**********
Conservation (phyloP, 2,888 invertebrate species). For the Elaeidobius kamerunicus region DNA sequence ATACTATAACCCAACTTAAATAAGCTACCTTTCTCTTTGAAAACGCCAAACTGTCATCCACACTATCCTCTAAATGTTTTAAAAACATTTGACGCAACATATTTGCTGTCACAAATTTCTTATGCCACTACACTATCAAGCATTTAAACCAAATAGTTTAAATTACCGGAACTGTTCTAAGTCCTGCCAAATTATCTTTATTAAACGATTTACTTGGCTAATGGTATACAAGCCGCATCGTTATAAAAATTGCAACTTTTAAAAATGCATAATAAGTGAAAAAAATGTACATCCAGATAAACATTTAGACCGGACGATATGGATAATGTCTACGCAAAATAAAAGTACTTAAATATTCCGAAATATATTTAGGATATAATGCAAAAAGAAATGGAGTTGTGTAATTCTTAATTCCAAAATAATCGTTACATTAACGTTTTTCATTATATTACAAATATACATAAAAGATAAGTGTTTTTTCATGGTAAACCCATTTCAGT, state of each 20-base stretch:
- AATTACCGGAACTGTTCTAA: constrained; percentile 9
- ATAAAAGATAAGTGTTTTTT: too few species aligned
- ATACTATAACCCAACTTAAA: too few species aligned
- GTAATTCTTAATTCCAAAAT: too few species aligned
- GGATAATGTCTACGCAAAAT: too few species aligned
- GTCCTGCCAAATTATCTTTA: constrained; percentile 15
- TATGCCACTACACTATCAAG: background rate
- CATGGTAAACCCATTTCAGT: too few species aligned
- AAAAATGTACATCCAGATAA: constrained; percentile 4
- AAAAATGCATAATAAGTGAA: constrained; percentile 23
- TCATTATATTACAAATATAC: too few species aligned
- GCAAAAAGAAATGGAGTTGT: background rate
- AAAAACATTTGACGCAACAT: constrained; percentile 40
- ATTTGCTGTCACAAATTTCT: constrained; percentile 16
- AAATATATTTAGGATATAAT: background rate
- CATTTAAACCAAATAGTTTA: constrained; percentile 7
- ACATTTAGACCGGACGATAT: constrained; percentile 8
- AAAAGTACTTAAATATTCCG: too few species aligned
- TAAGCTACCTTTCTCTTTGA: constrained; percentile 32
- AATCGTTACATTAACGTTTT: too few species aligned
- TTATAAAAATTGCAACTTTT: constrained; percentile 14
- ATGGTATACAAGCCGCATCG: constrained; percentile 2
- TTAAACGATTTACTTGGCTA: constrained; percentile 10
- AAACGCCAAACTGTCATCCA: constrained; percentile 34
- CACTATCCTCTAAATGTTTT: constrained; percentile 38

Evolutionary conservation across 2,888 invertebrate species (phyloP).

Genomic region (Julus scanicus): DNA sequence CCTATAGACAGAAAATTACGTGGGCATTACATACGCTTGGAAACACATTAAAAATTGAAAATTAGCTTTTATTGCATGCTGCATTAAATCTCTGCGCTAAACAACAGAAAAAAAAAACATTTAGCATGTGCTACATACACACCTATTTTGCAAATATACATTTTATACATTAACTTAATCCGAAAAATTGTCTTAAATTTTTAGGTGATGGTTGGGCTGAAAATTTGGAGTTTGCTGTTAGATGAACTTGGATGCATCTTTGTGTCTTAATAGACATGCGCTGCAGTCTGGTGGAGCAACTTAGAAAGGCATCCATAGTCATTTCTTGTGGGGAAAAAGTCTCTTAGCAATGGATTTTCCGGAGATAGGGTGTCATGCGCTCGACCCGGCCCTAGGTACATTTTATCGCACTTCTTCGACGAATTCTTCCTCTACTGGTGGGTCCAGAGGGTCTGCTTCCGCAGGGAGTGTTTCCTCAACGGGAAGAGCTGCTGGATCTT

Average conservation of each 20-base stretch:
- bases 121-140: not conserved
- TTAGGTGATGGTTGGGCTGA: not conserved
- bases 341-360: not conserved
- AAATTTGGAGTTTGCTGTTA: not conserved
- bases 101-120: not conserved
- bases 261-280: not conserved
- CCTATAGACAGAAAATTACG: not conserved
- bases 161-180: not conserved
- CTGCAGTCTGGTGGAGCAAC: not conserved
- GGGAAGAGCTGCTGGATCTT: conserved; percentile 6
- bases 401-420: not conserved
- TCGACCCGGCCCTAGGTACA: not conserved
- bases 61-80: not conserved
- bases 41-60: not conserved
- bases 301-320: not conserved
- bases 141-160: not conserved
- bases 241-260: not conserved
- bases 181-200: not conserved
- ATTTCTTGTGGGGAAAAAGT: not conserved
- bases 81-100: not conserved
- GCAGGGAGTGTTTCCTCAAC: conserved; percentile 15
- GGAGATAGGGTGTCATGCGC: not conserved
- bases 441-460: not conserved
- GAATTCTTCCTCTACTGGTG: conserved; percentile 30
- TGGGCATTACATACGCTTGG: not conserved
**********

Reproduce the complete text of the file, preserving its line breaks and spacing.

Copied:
Conservation (phyloP, 2,888 invertebrate species). For the Elaeidobius kamerunicus region DNA sequence ATACTATAACCCAACTTAAATAAGCTACCTTTCTCTTTGAAAACGCCAAACTGTCATCCACACTATCCTCTAAATGTTTTAAAAACATTTGACGCAACATATTTGCTGTCACAAATTTCTTATGCCACTACACTATCAAGCATTTAAACCAAATAGTTTAAATTACCGGAACTGTTCTAAGTCCTGCCAAATTATCTTTATTAAACGATTTACTTGGCTAATGGTATACAAGCCGCATCGTTATAAAAATTGCAACTTTTAAAAATGCATAATAAGTGAAAAAAATGTACATCCAGATAAACATTTAGACCGGACGATATGGATAATGTCTACGCAAAATAAAAGTACTTAAATATTCCGAAATATATTTAGGATATAATGCAAAAAGAAATGGAGTTGTGTAATTCTTAATTCCAAAATAATCGTTACATTAACGTTTTTCATTATATTACAAATATACATAAAAGATAAGTGTTTTTTCATGGTAAACCCATTTCAGT, state of each 20-base stretch:
- AATTACCGGAACTGTTCTAA: constrained; percentile 9
- ATAAAAGATAAGTGTTTTTT: too few species aligned
- ATACTATAACCCAACTTAAA: too few species aligned
- GTAATTCTTAATTCCAAAAT: too few species aligned
- GGATAATGTCTACGCAAAAT: too few species aligned
- GTCCTGCCAAATTATCTTTA: constrained; percentile 15
- TATGCCACTACACTATCAAG: background rate
- CATGGTAAACCCATTTCAGT: too few species aligned
- AAAAATGTACATCCAGATAA: constrained; percentile 4
- AAAAATGCATAATAAGTGAA: constrained; percentile 23
- TCATTATATTACAAATATAC: too few species aligned
- GCAAAAAGAAATGGAGTTGT: background rate
- AAAAACATTTGACGCAACAT: constrained; percentile 40
- ATTTGCTGTCACAAATTTCT: constrained; percentile 16
- AAATATATTTAGGATATAAT: background rate
- CATTTAAACCAAATAGTTTA: constrained; percentile 7
- ACATTTAGACCGGACGATAT: constrained; percentile 8
- AAAAGTACTTAAATATTCCG: too few species aligned
- TAAGCTACCTTTCTCTTTGA: constrained; percentile 32
- AATCGTTACATTAACGTTTT: too few species aligned
- TTATAAAAATTGCAACTTTT: constrained; percentile 14
- ATGGTATACAAGCCGCATCG: constrained; percentile 2
- TTAAACGATTTACTTGGCTA: constrained; percentile 10
- AAACGCCAAACTGTCATCCA: constrained; percentile 34
- CACTATCCTCTAAATGTTTT: constrained; percentile 38

Evolutionary conservation across 2,888 invertebrate species (phyloP).

Genomic region (Julus scanicus): DNA sequence CCTATAGACAGAAAATTACGTGGGCATTACATACGCTTGGAAACACATTAAAAATTGAAAATTAGCTTTTATTGCATGCTGCATTAAATCTCTGCGCTAAACAACAGAAAAAAAAAACATTTAGCATGTGCTACATACACACCTATTTTGCAAATATACATTTTATACATTAACTTAATCCGAAAAATTGTCTTAAATTTTTAGGTGATGGTTGGGCTGAAAATTTGGAGTTTGCTGTTAGATGAACTTGGATGCATCTTTGTGTCTTAATAGACATGCGCTGCAGTCTGGTGGAGCAACTTAGAAAGGCATCCATAGTCATTTCTTGTGGGGAAAAAGTCTCTTAGCAATGGATTTTCCGGAGATAGGGTGTCATGCGCTCGACCCGGCCCTAGGTACATTTTATCGCACTTCTTCGACGAATTCTTCCTCTACTGGTGGGTCCAGAGGGTCTGCTTCCGCAGGGAGTGTTTCCTCAACGGGAAGAGCTGCTGGATCTT

Average conservation of each 20-base stretch:
- bases 121-140: not conserved
- TTAGGTGATGGTTGGGCTGA: not conserved
- bases 341-360: not conserved
- AAATTTGGAGTTTGCTGTTA: not conserved
- bases 101-120: not conserved
- bases 261-280: not conserved
- CCTATAGACAGAAAATTACG: not conserved
- bases 161-180: not conserved
- CTGCAGTCTGGTGGAGCAAC: not conserved
- GGGAAGAGCTGCTGGATCTT: conserved; percentile 6
- bases 401-420: not conserved
- TCGACCCGGCCCTAGGTACA: not conserved
- bases 61-80: not conserved
- bases 41-60: not conserved
- bases 301-320: not conserved
- bases 141-160: not conserved
- bases 241-260: not conserved
- bases 181-200: not conserved
- ATTTCTTGTGGGGAAAAAGT: not conserved
- bases 81-100: not conserved
- GCAGGGAGTGTTTCCTCAAC: conserved; percentile 15
- GGAGATAGGGTGTCATGCGC: not conserved
- bases 441-460: not conserved
- GAATTCTTCCTCTACTGGTG: conserved; percentile 30
- TGGGCATTACATACGCTTGG: not conserved